Computer-Designed Stove

data1s (text of the Newsweek New Products Guide article)

The JUCA stove, manufactured by JUCA, Inc of LaPorte, Ind, incorporates an advanced heat exchange system in which the temperature of the air increases as it circulates through sequentially arranged exchangers.

Its double-decked A-frame construction makes it look unlike any other wood-burning stove. But the most extraordinary feature of the JUCA stove, designed by J------ of JUCA, Inc, LaPorte, Ind, is not something you can see. A computer model was used to maximize the stove's combustion efficiency. The result is a wood-burning stove that is at least 80 per cent efficient. Most wood-burning stoves are in the efficiency range from 30 to 50 per cent.

The computer system was configured specifically for modeling combustion processes, and J------ programmed 18 kilobytes of computer memory with equations necessary to determine the optimum design and operation of the stove. The computer performs 2 million operations per second and each program can take as long as twenty minutes to process. "We've known about fire ever since the cavemen," says J------, who was trained as a Nuclear Physicist. "But until the last ten years, not much was really known about the variables of combustion. The mathematics are almost too complicated to analyze any way except by computer."

The computer is also used for jobs as relatively simple as cutting the maximum number of stove pieces from a single piece of sheet metal, minimizing the number of welds and processing customer questionnaires to determine the most appropriate JUCA stove (and the projected fuel savings) for each user.

The heart of the JUCA stove is a sophisticated heat-exchanger system made up of sequentially arranged exchangers. The first rear exchanger draws in cool air that is circulated through the rest of the series until it is boosted to a much higher temperature. The various angles and surfaces used to circulate the heat more closely resemble a gas- or coal-burning steam boiler than a wood stove, says the designer. Unlike an "air-tight" stove, the JUCA stove allows in enough oxygen to incorporate the carbon monoxide gas into the combustion process. This eliminates the need for a secondary air system, while also minimizing the amount of creosote build-up. The JUCA also incorporates a forced-air blower (a number of sizes are available) that directs the heat down to the floor, so that it rises evenly throughout a room. But the JUCA was not designed only to heat single rooms. Ideally, it can be used as a central heating system, and has outlets that connect directly to the hot-air ducts in a house.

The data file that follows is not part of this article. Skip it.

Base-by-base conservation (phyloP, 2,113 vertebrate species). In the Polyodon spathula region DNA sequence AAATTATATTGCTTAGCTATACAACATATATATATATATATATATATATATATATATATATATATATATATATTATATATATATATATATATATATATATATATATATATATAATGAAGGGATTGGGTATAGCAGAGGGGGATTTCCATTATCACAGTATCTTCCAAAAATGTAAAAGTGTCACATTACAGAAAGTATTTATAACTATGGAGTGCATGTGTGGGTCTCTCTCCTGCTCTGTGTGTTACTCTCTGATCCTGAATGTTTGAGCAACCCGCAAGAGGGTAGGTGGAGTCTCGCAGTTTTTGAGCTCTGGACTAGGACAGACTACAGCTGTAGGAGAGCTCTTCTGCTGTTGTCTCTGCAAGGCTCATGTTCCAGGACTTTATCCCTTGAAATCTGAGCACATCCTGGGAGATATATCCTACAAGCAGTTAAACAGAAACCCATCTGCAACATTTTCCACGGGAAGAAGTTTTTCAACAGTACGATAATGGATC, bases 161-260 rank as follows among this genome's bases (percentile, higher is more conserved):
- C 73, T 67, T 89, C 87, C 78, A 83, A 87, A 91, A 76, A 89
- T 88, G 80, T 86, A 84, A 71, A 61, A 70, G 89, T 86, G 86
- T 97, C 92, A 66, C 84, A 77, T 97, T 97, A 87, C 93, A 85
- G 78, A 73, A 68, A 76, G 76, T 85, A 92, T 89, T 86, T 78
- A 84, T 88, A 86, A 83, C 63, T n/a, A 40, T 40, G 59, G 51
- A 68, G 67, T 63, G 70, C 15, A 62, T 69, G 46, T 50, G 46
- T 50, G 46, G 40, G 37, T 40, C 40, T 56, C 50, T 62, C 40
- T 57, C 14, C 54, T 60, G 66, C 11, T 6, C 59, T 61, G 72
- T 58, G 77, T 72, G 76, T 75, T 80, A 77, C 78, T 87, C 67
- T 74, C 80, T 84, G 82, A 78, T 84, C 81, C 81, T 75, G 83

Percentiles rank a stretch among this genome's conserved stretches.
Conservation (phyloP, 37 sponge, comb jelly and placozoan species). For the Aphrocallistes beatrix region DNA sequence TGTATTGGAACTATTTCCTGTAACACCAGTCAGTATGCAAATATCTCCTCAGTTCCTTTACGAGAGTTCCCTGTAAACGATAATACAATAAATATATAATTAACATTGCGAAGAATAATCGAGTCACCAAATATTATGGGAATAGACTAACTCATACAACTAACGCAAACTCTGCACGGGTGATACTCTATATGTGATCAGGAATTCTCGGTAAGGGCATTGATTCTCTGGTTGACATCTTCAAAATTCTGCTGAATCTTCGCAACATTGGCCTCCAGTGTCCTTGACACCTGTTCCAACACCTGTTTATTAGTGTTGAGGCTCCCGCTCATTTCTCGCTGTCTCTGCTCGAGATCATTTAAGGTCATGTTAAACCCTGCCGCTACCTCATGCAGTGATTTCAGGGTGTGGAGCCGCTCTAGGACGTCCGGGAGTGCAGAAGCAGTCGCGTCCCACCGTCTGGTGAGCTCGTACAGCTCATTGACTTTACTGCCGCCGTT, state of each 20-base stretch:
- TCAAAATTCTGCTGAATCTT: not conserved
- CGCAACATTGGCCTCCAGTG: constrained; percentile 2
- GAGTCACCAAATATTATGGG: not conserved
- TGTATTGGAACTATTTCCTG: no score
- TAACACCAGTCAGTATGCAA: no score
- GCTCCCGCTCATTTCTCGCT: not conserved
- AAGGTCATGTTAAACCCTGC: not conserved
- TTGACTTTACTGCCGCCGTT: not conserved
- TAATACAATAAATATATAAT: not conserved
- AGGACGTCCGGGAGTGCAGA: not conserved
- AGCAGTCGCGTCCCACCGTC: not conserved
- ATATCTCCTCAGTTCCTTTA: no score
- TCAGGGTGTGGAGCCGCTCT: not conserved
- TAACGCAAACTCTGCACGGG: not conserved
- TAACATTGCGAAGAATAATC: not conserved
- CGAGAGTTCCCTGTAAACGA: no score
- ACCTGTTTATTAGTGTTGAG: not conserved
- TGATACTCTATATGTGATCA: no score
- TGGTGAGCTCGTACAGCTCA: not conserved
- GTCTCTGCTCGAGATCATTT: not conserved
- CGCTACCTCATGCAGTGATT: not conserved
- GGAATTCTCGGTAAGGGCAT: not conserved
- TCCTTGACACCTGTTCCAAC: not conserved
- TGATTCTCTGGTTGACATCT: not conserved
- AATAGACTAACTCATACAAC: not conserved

Price: from about $524 to about $909.


A nice article in Newsweek! Some very minor errors existed in the reporter's understanding of our technological product, but he got the basic ideas down right. We bet you wish we still had the 1981 prices mentioned there! Actually, current prices are still tolerable, far lower than competing products that cannot perform as well. Few other products could say that! (My loaded 1980 TransAm was $8,000; now they rose to over $30,000. A pizza was $1.90; now it's $20!)


This appeared in the Newsweek New Products Guide in March 1981.

The JUCA Home Page is at: juca